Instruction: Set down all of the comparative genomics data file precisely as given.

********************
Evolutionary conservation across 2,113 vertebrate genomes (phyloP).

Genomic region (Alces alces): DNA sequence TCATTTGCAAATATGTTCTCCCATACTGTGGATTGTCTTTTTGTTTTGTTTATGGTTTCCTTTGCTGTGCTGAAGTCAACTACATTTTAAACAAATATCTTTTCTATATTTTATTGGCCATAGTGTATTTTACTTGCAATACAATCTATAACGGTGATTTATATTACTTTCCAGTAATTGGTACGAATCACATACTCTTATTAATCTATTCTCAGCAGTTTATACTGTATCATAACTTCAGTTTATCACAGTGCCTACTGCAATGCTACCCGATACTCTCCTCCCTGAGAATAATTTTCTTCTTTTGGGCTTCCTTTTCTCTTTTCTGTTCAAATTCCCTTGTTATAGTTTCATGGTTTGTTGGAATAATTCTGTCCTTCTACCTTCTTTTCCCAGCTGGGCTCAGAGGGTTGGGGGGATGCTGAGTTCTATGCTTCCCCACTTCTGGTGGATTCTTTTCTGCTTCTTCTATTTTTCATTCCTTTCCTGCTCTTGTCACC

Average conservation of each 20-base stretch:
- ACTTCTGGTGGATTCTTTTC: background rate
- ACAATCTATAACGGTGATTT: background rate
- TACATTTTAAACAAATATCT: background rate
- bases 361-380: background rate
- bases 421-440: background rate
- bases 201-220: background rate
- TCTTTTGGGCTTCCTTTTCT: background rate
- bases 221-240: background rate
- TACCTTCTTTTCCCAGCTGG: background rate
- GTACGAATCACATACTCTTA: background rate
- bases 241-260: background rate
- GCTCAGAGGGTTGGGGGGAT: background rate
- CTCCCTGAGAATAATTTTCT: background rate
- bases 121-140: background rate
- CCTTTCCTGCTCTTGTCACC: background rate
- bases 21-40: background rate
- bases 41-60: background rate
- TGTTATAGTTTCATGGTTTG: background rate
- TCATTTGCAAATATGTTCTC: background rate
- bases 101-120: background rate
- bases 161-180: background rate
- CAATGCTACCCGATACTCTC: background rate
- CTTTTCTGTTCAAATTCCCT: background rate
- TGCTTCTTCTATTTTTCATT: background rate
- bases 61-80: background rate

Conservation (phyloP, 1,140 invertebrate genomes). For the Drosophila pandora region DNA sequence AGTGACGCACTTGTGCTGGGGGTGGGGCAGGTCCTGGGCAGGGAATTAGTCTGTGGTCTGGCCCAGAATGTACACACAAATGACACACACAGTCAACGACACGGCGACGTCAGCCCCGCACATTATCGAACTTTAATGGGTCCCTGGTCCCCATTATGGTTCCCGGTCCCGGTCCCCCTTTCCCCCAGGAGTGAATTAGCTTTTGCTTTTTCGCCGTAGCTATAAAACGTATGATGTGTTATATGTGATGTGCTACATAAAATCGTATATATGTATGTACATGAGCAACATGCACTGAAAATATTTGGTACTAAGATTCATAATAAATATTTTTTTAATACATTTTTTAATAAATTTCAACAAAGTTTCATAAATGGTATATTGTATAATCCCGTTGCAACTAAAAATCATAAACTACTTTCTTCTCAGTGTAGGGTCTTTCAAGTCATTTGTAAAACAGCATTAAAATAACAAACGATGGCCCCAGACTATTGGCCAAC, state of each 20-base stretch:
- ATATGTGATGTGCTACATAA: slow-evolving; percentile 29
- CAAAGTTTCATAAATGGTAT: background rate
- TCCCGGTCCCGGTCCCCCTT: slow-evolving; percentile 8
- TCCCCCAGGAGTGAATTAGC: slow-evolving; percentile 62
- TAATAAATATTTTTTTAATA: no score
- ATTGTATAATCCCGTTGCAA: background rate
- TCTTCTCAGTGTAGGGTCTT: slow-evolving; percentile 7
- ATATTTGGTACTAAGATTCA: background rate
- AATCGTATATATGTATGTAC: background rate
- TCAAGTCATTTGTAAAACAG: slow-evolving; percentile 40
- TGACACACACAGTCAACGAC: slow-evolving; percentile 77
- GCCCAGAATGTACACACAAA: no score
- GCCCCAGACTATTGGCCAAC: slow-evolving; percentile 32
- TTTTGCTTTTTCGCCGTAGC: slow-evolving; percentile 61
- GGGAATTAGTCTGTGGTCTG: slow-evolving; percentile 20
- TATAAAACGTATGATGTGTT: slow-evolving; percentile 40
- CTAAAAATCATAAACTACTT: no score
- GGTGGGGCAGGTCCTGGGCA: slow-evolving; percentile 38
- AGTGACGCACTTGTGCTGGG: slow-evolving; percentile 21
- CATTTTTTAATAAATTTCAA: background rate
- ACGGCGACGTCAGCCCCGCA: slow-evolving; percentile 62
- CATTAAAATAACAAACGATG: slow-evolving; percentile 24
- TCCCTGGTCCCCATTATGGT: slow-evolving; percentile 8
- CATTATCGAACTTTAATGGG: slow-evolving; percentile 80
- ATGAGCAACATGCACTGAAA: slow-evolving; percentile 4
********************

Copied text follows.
Evolutionary conservation across 2,113 vertebrate genomes (phyloP).

Genomic region (Alces alces): DNA sequence TCATTTGCAAATATGTTCTCCCATACTGTGGATTGTCTTTTTGTTTTGTTTATGGTTTCCTTTGCTGTGCTGAAGTCAACTACATTTTAAACAAATATCTTTTCTATATTTTATTGGCCATAGTGTATTTTACTTGCAATACAATCTATAACGGTGATTTATATTACTTTCCAGTAATTGGTACGAATCACATACTCTTATTAATCTATTCTCAGCAGTTTATACTGTATCATAACTTCAGTTTATCACAGTGCCTACTGCAATGCTACCCGATACTCTCCTCCCTGAGAATAATTTTCTTCTTTTGGGCTTCCTTTTCTCTTTTCTGTTCAAATTCCCTTGTTATAGTTTCATGGTTTGTTGGAATAATTCTGTCCTTCTACCTTCTTTTCCCAGCTGGGCTCAGAGGGTTGGGGGGATGCTGAGTTCTATGCTTCCCCACTTCTGGTGGATTCTTTTCTGCTTCTTCTATTTTTCATTCCTTTCCTGCTCTTGTCACC

Average conservation of each 20-base stretch:
- ACTTCTGGTGGATTCTTTTC: background rate
- ACAATCTATAACGGTGATTT: background rate
- TACATTTTAAACAAATATCT: background rate
- bases 361-380: background rate
- bases 421-440: background rate
- bases 201-220: background rate
- TCTTTTGGGCTTCCTTTTCT: background rate
- bases 221-240: background rate
- TACCTTCTTTTCCCAGCTGG: background rate
- GTACGAATCACATACTCTTA: background rate
- bases 241-260: background rate
- GCTCAGAGGGTTGGGGGGAT: background rate
- CTCCCTGAGAATAATTTTCT: background rate
- bases 121-140: background rate
- CCTTTCCTGCTCTTGTCACC: background rate
- bases 21-40: background rate
- bases 41-60: background rate
- TGTTATAGTTTCATGGTTTG: background rate
- TCATTTGCAAATATGTTCTC: background rate
- bases 101-120: background rate
- bases 161-180: background rate
- CAATGCTACCCGATACTCTC: background rate
- CTTTTCTGTTCAAATTCCCT: background rate
- TGCTTCTTCTATTTTTCATT: background rate
- bases 61-80: background rate

Conservation (phyloP, 1,140 invertebrate genomes). For the Drosophila pandora region DNA sequence AGTGACGCACTTGTGCTGGGGGTGGGGCAGGTCCTGGGCAGGGAATTAGTCTGTGGTCTGGCCCAGAATGTACACACAAATGACACACACAGTCAACGACACGGCGACGTCAGCCCCGCACATTATCGAACTTTAATGGGTCCCTGGTCCCCATTATGGTTCCCGGTCCCGGTCCCCCTTTCCCCCAGGAGTGAATTAGCTTTTGCTTTTTCGCCGTAGCTATAAAACGTATGATGTGTTATATGTGATGTGCTACATAAAATCGTATATATGTATGTACATGAGCAACATGCACTGAAAATATTTGGTACTAAGATTCATAATAAATATTTTTTTAATACATTTTTTAATAAATTTCAACAAAGTTTCATAAATGGTATATTGTATAATCCCGTTGCAACTAAAAATCATAAACTACTTTCTTCTCAGTGTAGGGTCTTTCAAGTCATTTGTAAAACAGCATTAAAATAACAAACGATGGCCCCAGACTATTGGCCAAC, state of each 20-base stretch:
- ATATGTGATGTGCTACATAA: slow-evolving; percentile 29
- CAAAGTTTCATAAATGGTAT: background rate
- TCCCGGTCCCGGTCCCCCTT: slow-evolving; percentile 8
- TCCCCCAGGAGTGAATTAGC: slow-evolving; percentile 62
- TAATAAATATTTTTTTAATA: no score
- ATTGTATAATCCCGTTGCAA: background rate
- TCTTCTCAGTGTAGGGTCTT: slow-evolving; percentile 7
- ATATTTGGTACTAAGATTCA: background rate
- AATCGTATATATGTATGTAC: background rate
- TCAAGTCATTTGTAAAACAG: slow-evolving; percentile 40
- TGACACACACAGTCAACGAC: slow-evolving; percentile 77
- GCCCAGAATGTACACACAAA: no score
- GCCCCAGACTATTGGCCAAC: slow-evolving; percentile 32
- TTTTGCTTTTTCGCCGTAGC: slow-evolving; percentile 61
- GGGAATTAGTCTGTGGTCTG: slow-evolving; percentile 20
- TATAAAACGTATGATGTGTT: slow-evolving; percentile 40
- CTAAAAATCATAAACTACTT: no score
- GGTGGGGCAGGTCCTGGGCA: slow-evolving; percentile 38
- AGTGACGCACTTGTGCTGGG: slow-evolving; percentile 21
- CATTTTTTAATAAATTTCAA: background rate
- ACGGCGACGTCAGCCCCGCA: slow-evolving; percentile 62
- CATTAAAATAACAAACGATG: slow-evolving; percentile 24
- TCCCTGGTCCCCATTATGGT: slow-evolving; percentile 8
- CATTATCGAACTTTAATGGG: slow-evolving; percentile 80
- ATGAGCAACATGCACTGAAA: slow-evolving; percentile 4